Apple working on preventative healthcare technology, CEO Cook reveals
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Apple CEO Tim Cook on Monday said the company is investigating technology that could help identify health risks at an early stage, similar to heart monitoring features introduced with Apple Watch.
Cook commented on Apple's contributions to the healthcare space during a panel, suggesting what started with heart health tracking on Apple Watch could soon branch out into other areas of interest.
Current Apple Watch models are equipped with sensors capable to detecting atrial fibrillation, or AFib, a common heart arrhythmia that can lead to stroke in some patients. Apple Watch Series 4 and Series 5 go a step further and include an FDA-approved electrocardiogram function for more accurate readings.
As the first FDA-approved consumer device to incorporate an ECG, Apple Watch is an early entrant in what appears to be a burgeoning crossover sector that joins consumer tech with healthcare.
"I'm seeing that this intersection has not yet been explored very well. There's not a lot of tech associated with the way people's healthcare is done unless they get into very serious trouble."" Cook said in a Q&A session with IDA Ireland CEO Martin Shanahan, according to Silicon Republic. IDA on Monday presented Cook with the inaugural Special Recognition Award for Apple's 40 years of investment in Ireland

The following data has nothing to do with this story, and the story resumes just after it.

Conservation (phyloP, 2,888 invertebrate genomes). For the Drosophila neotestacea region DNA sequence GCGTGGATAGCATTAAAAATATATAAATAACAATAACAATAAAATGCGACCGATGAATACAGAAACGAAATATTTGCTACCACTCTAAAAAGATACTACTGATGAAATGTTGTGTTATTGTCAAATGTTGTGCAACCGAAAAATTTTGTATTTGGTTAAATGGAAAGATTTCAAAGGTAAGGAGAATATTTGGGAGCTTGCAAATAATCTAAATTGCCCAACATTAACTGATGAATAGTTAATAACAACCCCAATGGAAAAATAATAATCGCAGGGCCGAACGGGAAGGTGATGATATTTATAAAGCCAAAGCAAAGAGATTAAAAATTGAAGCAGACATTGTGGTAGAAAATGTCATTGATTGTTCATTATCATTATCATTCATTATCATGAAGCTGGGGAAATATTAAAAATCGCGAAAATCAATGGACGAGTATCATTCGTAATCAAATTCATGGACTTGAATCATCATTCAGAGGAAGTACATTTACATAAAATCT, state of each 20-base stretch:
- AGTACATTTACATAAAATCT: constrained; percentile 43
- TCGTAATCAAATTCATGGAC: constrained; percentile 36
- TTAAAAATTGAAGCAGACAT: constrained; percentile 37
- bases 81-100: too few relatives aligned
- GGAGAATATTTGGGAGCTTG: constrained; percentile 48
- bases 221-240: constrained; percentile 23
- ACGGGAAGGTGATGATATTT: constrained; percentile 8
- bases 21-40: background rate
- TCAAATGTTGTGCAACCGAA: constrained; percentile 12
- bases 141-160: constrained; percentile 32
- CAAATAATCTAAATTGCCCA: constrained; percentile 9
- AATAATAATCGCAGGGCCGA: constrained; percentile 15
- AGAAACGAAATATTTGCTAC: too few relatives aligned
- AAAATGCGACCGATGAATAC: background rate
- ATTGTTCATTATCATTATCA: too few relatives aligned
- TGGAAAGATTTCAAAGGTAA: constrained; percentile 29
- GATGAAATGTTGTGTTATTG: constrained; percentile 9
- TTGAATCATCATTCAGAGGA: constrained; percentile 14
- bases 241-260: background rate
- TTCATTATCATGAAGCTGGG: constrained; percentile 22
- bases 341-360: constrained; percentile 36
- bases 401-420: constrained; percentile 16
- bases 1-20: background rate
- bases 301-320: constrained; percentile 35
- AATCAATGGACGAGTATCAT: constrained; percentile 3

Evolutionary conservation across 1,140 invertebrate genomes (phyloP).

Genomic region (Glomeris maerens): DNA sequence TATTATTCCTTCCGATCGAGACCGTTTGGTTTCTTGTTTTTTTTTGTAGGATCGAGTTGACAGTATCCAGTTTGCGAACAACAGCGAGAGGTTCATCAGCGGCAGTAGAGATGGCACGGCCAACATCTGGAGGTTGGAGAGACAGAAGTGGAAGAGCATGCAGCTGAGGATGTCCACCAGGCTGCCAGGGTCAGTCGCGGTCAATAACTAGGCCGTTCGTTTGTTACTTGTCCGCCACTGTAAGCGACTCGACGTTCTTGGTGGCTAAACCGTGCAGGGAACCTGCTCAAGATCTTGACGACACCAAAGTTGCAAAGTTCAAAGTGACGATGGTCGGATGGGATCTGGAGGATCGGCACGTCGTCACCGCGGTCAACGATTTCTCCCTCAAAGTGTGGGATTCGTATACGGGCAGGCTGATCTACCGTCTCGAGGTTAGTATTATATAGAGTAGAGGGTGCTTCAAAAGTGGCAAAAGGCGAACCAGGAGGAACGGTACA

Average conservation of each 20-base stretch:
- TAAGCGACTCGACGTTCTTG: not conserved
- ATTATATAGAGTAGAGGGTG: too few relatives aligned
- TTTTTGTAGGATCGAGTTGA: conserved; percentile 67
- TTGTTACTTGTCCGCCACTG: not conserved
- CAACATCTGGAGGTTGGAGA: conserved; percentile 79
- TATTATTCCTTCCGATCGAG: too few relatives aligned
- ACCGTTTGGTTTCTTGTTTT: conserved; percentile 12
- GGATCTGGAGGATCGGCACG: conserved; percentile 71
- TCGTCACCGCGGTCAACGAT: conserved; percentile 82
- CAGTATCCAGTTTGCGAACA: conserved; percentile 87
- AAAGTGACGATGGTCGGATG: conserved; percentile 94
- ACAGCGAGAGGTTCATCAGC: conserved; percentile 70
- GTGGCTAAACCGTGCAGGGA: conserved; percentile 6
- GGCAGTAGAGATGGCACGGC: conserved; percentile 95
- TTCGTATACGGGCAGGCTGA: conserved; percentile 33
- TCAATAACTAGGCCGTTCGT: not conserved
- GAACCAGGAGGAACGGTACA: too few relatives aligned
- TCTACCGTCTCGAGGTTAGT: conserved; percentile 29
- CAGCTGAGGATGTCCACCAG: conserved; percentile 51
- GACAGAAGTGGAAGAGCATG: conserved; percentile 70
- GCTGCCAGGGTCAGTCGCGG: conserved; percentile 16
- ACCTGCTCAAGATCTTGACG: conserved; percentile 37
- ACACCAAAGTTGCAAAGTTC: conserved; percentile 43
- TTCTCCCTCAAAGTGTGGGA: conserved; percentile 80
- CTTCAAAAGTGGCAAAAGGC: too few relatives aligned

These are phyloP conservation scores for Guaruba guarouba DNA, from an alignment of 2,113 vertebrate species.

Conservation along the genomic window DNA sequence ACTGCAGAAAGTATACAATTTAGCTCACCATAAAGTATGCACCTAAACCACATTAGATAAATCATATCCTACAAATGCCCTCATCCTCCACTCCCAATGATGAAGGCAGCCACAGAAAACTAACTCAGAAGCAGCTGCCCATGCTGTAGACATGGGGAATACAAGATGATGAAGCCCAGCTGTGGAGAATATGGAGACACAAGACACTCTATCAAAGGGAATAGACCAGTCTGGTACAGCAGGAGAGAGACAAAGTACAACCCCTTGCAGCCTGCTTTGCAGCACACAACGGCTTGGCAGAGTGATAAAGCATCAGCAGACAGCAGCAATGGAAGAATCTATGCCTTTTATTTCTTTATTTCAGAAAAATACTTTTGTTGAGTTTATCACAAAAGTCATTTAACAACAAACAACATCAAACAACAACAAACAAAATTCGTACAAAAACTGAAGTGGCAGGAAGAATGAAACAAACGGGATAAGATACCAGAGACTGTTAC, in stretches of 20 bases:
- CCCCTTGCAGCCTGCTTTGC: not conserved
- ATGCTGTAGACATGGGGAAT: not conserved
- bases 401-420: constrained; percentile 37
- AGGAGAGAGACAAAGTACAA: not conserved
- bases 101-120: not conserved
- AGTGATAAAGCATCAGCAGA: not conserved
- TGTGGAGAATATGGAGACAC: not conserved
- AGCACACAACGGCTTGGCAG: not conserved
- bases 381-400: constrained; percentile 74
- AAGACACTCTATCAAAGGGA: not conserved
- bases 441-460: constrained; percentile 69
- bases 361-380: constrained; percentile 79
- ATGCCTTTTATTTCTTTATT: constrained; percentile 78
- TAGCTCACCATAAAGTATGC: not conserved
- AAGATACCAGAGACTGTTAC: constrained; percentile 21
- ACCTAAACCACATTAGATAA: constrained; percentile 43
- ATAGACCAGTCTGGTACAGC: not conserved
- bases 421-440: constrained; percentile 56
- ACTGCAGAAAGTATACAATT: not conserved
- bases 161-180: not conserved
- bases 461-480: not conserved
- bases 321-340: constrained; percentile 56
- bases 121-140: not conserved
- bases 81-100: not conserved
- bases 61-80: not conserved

Most Apple Watch heart monitoring features, like AFib detection, are inherently preventative and can potentially reduce healthcare fees or even save lives.
"I think you can take that simple idea of having preventive things and find many more areas where technology intersects healthcare, and I think all of our lives would probably be better off for it," Cook said. He added that the cost of healthcare can "fundamentally be taken down, probably in a dramatic way" by integrating common healthcare technologies in consumer devices.
"Most of the money in healthcare goes to the cases that weren't identified early enough," Cook said. "It will take some time but things that we are doing now — that I'm not going to talk about today — those give me a lot of cause for hope."
Apple is known to be at work on multiple health-focused initiatives, though none have been formally announced. A recent patent filing from December, for example, suggests the company is developing methods of using Apple Watch to detect Parkinson's Disease and diagnose tremor symptoms. Similar initiatives, like the sound monitoring Noise app and menstrual cycle tracking Cycle app, were announced and subsequently released with watchOS 6.
The Apple chief also touched on AR, once again calling it the "next big thing" in tech. Cook has long been bullish on the prospects of AR, which are being borne in iOS app releases.
"I think it's something that doesn't isolate people. We can use it to enhance our discussion, not substitute it for human connection, which I've always deeply worried about in some of the other technologies."